As Google takes on the social networking world with Buzz, and Facebook and Twitter bring out location-sharing ala Foursquare, does anybody remember the social networking site that started it all? MySpace has had a tough year -- with employee cuts and CEO resignations -- but the company's new co-presidents are seeking to turn the site around with a new look, a new mantra ("Discover and be discovered"), and believers.
Co-Presidents Jason Hirschhorn and Mike Jones announced their plans to revamp the former social media giant -- plans that include a brand-new version of the site that will be implemented over the next few months. According to Reuters , Hirschhorn wants the site to grow from 100 million users to 200 or 300 million users (Facebook boasts over 400 million active users, according to its website). Hirschhorn did not give an expected timeframe for said growth.
MySpace has had a tough year so far -- Chief Executive Officer Owen Van Natta resigned in February 2010 (reportedly, after numerous clashes with News Corp's head of digital media -- and former AOL CEO -- Jon Miller), just ten months after former MySpace CEO Chris DeWolfe stepped down.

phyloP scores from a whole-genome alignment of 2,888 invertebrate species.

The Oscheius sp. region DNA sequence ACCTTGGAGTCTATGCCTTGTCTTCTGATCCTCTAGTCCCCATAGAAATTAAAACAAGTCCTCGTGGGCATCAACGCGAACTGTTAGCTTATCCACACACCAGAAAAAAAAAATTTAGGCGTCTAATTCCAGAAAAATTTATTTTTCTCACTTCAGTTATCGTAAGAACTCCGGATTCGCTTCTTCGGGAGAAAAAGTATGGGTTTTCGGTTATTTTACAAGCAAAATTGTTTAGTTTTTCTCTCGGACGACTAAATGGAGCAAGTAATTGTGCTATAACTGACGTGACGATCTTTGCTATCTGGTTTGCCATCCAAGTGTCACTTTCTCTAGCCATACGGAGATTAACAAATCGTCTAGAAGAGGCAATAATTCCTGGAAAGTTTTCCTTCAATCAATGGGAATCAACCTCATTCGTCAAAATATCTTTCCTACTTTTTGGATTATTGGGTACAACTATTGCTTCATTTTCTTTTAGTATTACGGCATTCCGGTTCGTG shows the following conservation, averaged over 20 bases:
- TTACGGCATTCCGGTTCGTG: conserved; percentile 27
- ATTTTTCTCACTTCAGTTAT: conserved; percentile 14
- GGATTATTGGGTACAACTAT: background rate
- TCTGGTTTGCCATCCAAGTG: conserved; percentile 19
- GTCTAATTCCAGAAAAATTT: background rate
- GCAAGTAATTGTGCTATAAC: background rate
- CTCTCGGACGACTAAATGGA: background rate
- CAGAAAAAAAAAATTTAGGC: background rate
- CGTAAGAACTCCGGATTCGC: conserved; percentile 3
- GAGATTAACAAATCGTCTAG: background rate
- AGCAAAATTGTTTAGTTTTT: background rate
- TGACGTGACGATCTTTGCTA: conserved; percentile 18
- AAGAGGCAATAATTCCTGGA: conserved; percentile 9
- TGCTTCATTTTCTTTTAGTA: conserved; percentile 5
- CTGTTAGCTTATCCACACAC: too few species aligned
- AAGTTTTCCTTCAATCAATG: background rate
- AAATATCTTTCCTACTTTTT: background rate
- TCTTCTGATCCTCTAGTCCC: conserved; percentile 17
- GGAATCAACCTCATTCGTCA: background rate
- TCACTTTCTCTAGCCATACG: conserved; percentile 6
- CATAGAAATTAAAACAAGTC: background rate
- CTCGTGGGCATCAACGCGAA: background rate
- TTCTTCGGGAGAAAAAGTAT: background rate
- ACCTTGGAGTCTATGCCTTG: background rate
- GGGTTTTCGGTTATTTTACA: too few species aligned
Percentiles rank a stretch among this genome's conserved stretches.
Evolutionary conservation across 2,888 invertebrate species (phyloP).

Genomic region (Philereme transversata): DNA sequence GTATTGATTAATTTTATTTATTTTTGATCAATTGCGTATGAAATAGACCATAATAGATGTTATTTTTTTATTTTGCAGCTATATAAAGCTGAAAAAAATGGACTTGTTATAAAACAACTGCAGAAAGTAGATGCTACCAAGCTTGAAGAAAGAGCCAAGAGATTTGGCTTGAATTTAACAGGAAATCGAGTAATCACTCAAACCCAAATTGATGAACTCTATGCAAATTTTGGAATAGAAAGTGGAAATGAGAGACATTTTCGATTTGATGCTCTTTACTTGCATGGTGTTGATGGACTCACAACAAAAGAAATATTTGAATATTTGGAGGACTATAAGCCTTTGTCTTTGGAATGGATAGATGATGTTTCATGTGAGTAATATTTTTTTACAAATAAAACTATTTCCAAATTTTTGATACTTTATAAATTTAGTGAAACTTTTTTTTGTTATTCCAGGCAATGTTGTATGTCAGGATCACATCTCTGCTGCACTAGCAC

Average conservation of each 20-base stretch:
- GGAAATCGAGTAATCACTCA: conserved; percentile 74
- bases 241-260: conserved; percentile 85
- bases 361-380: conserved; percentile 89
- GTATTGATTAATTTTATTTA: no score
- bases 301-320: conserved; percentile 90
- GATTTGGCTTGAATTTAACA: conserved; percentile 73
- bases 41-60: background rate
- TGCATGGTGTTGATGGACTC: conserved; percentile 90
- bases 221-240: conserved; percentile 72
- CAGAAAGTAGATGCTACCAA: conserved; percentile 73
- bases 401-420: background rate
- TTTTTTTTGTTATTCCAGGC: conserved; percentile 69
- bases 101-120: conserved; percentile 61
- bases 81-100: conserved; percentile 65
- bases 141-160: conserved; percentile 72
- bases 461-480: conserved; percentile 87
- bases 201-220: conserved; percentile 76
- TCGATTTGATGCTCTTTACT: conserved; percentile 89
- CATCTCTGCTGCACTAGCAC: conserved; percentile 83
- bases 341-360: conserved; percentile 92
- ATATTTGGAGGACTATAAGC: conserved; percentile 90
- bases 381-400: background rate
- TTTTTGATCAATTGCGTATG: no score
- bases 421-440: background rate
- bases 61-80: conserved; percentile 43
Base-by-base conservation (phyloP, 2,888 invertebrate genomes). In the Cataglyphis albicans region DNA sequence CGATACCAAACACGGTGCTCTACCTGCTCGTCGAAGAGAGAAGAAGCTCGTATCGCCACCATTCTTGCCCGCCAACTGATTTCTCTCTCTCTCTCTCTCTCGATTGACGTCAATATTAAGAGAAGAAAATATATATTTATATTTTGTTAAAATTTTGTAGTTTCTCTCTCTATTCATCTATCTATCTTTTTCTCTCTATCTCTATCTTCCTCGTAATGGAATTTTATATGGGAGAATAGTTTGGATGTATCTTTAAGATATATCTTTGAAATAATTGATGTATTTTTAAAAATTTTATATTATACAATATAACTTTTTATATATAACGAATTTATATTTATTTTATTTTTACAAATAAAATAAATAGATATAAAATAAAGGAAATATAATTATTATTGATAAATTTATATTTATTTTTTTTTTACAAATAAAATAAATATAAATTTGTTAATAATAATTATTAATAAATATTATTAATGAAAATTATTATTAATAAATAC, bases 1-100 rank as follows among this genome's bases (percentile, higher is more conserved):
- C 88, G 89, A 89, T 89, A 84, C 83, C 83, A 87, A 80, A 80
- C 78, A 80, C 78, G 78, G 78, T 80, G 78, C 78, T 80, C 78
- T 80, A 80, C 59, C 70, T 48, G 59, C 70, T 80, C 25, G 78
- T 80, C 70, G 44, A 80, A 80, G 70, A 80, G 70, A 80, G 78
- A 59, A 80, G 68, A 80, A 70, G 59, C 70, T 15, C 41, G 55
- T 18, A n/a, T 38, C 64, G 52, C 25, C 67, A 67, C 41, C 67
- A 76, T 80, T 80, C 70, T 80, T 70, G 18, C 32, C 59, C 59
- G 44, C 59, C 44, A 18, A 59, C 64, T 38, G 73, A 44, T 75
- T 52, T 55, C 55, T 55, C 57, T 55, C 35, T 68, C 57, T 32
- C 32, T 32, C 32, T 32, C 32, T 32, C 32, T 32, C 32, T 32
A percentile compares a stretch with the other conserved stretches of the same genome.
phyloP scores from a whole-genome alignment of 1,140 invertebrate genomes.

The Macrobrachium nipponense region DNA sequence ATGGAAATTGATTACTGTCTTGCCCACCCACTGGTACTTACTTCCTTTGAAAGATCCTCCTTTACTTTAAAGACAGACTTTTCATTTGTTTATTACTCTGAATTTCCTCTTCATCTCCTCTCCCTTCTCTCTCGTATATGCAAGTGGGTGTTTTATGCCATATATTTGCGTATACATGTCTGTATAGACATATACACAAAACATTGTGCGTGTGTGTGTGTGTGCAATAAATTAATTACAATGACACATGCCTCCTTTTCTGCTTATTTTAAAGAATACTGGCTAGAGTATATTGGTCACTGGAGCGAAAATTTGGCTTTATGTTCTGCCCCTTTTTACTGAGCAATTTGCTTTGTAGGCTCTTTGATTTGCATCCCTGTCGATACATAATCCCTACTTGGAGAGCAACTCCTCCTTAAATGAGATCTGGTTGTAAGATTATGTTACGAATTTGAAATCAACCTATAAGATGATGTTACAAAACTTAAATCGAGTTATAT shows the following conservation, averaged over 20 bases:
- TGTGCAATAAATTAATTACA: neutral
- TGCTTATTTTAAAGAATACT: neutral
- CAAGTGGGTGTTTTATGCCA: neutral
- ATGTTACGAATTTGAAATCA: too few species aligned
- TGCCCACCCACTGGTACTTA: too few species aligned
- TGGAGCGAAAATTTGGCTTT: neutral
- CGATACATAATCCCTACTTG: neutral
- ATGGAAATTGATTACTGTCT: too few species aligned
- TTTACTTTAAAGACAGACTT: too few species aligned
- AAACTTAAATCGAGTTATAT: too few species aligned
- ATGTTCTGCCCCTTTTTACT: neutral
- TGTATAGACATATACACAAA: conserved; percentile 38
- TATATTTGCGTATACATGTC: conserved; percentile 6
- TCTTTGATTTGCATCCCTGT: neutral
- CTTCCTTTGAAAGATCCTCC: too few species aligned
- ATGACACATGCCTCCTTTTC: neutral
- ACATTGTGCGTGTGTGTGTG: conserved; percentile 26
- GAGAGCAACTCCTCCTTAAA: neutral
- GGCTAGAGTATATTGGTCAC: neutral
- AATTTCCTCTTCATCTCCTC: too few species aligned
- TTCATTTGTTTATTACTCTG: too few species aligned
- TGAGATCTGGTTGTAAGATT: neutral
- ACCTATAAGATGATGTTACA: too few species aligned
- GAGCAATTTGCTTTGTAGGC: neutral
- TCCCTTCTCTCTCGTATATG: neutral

Jones said on Monday that the company is at the point where they need "believers."
The new site will focus on multimedia -- all things music and movies, and will enable users to share their playlists with others. New user home pages were released last month and are a lot less cluttered than before (though personal pages still let people post messages with HTML and multimedia -- something that the very streamlined Facebook has never allowed). Other improvements include updates to high-profile celebrity pages, such as Lady Gaga and Angelina Jolie, so the pages have more information and are easier to navigate; improvements to the gaming channel via a partnership with Playdom; and synced Twitter and MySpace services.
According to USA Today, Emarketer still estimates that ad spending on MySpace will fall 21 percent this year to $385 million worldwide, despite the revamp. By contrast, Facebook is expected to bring in between $700 million and $1.1 billion, according to analysts. The $900 million shared advertising revenue deal that MySpace has with Google also expires this August -- which could be another hit to MySpace, unless the deal is renewed.
MySpace certainly seems to be talking the talk, but it will take more than a press conference and a snazzy new homepage to see if the new team can turn the site around. Especially considering they're looking to play up the "artistic musical" side in a world where one of the most popular social networking sites is built around entirely un-poetic microblogging.